Differences between Jahia Users / LDAP Users

From Jahia side there are not many differences between LDAP users and Jahia users, you can store your custom properties/nodes in both of them. All users of the system have their own sub node that comes from Jahia or an external system like LDAP.

The only difference is that in the case of the LDAP users, all properties are not coming from Jahia or from LDAP but are a merge of those two sources.

For more information on the Jahia LDAP Connector module, see Connecting to a LDAP server.

Customizing user dashboard

The user dashboard is defined as a wrapper for the user object jnt:user. This wrapper is editable in the studio.

By default, we use a tabular list where each tab displays a specific view of the jnt:user object. You can define a new view for the type jnt:user in your module and then add a new tab in the wrapper to render it.

For example, we will show you how the module docspace define a view for the user listing all the docspaces they can access. The path of the template is docspace/jnt_user/html/user.mydocspaces.jsp.

<template:addResources type="css" resources="docspace.css"/>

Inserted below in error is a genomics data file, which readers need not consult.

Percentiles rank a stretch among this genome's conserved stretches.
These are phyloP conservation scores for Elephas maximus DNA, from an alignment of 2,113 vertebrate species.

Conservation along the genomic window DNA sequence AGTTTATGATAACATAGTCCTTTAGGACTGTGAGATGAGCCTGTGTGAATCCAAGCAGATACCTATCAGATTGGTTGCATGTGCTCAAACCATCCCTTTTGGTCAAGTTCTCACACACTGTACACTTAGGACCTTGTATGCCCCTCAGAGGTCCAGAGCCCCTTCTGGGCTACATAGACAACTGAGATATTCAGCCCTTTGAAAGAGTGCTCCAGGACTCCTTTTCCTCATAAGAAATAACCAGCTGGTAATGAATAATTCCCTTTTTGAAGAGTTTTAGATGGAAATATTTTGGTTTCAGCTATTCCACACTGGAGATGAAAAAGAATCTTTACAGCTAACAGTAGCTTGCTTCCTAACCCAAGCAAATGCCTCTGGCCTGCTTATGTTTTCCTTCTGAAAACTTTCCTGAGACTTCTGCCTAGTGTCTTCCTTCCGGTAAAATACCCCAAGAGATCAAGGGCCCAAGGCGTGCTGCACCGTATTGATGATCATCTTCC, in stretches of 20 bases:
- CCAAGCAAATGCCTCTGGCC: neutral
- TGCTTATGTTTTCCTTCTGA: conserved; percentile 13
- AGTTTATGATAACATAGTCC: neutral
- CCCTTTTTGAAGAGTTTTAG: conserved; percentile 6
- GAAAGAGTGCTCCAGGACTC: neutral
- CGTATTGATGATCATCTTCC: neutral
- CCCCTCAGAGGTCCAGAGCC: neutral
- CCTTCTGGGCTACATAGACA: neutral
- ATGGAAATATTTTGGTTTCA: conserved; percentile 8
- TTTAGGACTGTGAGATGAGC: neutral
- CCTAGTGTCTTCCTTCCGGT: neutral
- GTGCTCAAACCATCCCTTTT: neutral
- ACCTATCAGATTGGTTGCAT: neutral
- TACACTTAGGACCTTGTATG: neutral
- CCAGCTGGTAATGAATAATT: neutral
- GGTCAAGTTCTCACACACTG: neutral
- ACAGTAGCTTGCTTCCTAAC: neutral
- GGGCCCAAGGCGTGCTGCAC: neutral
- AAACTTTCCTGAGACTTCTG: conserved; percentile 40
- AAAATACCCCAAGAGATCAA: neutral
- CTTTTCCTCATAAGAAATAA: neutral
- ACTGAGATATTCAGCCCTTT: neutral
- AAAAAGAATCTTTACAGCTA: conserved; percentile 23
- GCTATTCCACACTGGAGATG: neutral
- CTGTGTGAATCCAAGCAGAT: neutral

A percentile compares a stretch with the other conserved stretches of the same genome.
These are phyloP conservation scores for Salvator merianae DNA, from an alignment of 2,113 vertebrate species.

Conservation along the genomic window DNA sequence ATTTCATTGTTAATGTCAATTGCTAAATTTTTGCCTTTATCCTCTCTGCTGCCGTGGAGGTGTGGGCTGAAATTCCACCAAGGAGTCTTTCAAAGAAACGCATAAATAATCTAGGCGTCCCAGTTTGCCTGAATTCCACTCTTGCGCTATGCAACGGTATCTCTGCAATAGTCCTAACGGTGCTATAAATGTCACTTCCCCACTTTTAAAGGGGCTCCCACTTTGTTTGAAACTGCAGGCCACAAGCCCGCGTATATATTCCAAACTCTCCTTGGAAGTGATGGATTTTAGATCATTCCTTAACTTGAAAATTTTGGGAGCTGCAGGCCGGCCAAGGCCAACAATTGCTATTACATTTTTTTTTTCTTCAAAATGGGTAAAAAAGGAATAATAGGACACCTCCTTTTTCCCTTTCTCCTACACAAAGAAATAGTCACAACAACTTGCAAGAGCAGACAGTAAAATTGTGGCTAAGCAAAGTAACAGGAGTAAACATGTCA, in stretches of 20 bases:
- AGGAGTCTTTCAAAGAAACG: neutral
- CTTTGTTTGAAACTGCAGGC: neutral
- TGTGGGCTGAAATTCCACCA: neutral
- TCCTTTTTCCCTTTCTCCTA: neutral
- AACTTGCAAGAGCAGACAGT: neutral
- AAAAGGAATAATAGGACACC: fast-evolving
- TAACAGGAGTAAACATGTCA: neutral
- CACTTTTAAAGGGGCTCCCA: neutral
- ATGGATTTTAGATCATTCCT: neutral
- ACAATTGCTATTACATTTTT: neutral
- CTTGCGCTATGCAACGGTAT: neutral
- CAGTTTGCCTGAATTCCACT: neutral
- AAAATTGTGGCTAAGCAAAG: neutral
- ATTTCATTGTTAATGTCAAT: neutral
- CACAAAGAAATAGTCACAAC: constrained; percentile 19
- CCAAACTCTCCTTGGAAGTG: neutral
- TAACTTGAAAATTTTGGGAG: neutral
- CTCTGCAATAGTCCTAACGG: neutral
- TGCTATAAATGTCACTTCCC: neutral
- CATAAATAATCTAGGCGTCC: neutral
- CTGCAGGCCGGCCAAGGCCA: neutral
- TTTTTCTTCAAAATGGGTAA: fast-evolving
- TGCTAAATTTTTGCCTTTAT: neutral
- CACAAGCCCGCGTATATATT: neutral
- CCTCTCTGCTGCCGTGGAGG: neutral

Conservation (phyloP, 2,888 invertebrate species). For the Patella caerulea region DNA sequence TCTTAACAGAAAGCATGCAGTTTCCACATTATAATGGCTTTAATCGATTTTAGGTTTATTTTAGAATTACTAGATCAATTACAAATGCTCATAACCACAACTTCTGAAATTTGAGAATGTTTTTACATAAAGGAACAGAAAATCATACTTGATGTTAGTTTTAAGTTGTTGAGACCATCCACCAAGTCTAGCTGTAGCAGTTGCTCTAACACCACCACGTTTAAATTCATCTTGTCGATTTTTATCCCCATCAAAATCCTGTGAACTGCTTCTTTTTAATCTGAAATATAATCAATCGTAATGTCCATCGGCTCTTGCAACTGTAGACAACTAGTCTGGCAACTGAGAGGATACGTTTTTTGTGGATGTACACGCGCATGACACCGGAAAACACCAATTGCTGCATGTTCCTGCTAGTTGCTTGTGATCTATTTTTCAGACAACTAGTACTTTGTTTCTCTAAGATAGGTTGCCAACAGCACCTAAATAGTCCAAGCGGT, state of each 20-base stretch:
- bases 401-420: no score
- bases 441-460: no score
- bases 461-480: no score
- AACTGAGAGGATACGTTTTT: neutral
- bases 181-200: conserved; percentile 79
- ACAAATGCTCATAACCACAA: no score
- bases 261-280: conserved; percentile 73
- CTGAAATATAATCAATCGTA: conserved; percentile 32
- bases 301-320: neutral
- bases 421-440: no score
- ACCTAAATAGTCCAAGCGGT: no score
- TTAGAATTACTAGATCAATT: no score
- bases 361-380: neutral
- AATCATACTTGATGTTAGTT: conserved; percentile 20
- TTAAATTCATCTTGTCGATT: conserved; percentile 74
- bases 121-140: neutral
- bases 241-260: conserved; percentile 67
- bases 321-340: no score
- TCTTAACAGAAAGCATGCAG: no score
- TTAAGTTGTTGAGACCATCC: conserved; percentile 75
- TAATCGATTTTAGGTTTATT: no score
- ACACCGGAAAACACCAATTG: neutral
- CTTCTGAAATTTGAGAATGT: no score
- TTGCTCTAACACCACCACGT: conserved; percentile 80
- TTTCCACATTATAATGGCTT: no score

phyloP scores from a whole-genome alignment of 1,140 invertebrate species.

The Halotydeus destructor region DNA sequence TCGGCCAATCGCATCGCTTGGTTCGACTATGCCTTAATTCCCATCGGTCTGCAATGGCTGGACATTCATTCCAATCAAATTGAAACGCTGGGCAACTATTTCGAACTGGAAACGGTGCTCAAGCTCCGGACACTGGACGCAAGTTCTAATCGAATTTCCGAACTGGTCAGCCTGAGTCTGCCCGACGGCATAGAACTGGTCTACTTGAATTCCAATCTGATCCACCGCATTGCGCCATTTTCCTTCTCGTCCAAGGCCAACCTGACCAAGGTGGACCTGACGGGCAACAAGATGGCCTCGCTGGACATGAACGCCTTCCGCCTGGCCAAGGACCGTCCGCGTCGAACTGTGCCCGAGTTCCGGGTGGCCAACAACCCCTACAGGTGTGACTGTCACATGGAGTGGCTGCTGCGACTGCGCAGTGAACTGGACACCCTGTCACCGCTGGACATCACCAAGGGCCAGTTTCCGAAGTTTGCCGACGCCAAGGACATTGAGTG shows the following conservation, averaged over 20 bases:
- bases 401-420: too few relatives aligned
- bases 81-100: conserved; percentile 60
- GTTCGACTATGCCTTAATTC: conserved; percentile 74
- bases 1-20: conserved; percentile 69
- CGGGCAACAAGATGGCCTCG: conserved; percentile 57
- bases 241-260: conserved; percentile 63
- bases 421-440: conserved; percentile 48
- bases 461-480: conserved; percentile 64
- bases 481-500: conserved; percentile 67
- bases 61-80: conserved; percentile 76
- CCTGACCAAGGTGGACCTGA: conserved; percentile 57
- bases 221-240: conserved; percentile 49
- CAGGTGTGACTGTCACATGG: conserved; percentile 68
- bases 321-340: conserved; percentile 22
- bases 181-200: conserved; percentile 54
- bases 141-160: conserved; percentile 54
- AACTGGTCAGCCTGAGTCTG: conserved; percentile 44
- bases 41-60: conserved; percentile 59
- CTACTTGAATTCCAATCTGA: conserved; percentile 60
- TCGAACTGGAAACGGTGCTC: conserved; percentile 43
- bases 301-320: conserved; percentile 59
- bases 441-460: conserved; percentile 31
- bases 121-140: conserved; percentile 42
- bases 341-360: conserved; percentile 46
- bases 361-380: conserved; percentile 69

<template:addResources type="javascript" resources="jquery.min.js"/>
<div id="${currentNode.identifier}">
    <jcr:sql var="result"
             sql="select * from [jnt:folder] as file order by file.[jcr:lastModified] desc"/>
    <c:set var="currentList" value="${result.nodes}" scope="request"/>
    <c:set var="listTotalSize" value="${functions:length(result.nodes)}" scope="request"/>
    <c:choose>
        <c:when test="${empty param.pagesize}">
            <c:set var="pageSize" value="40"/>
        </c:when>
        <c:otherwise>
            <c:set var="pageSize" value="${param.pagesize}"/>
        </c:otherwise>
    </c:choose>
    <template:initPager totalSize="${listTotalSize}" pageSize="${pageSize}" id="${currentNode.identifier}"/>
    <ul class="docspacelist">
        <c:forEach items="${currentList}" var="subchild" varStatus="status" begin="${begin}" end="${end}">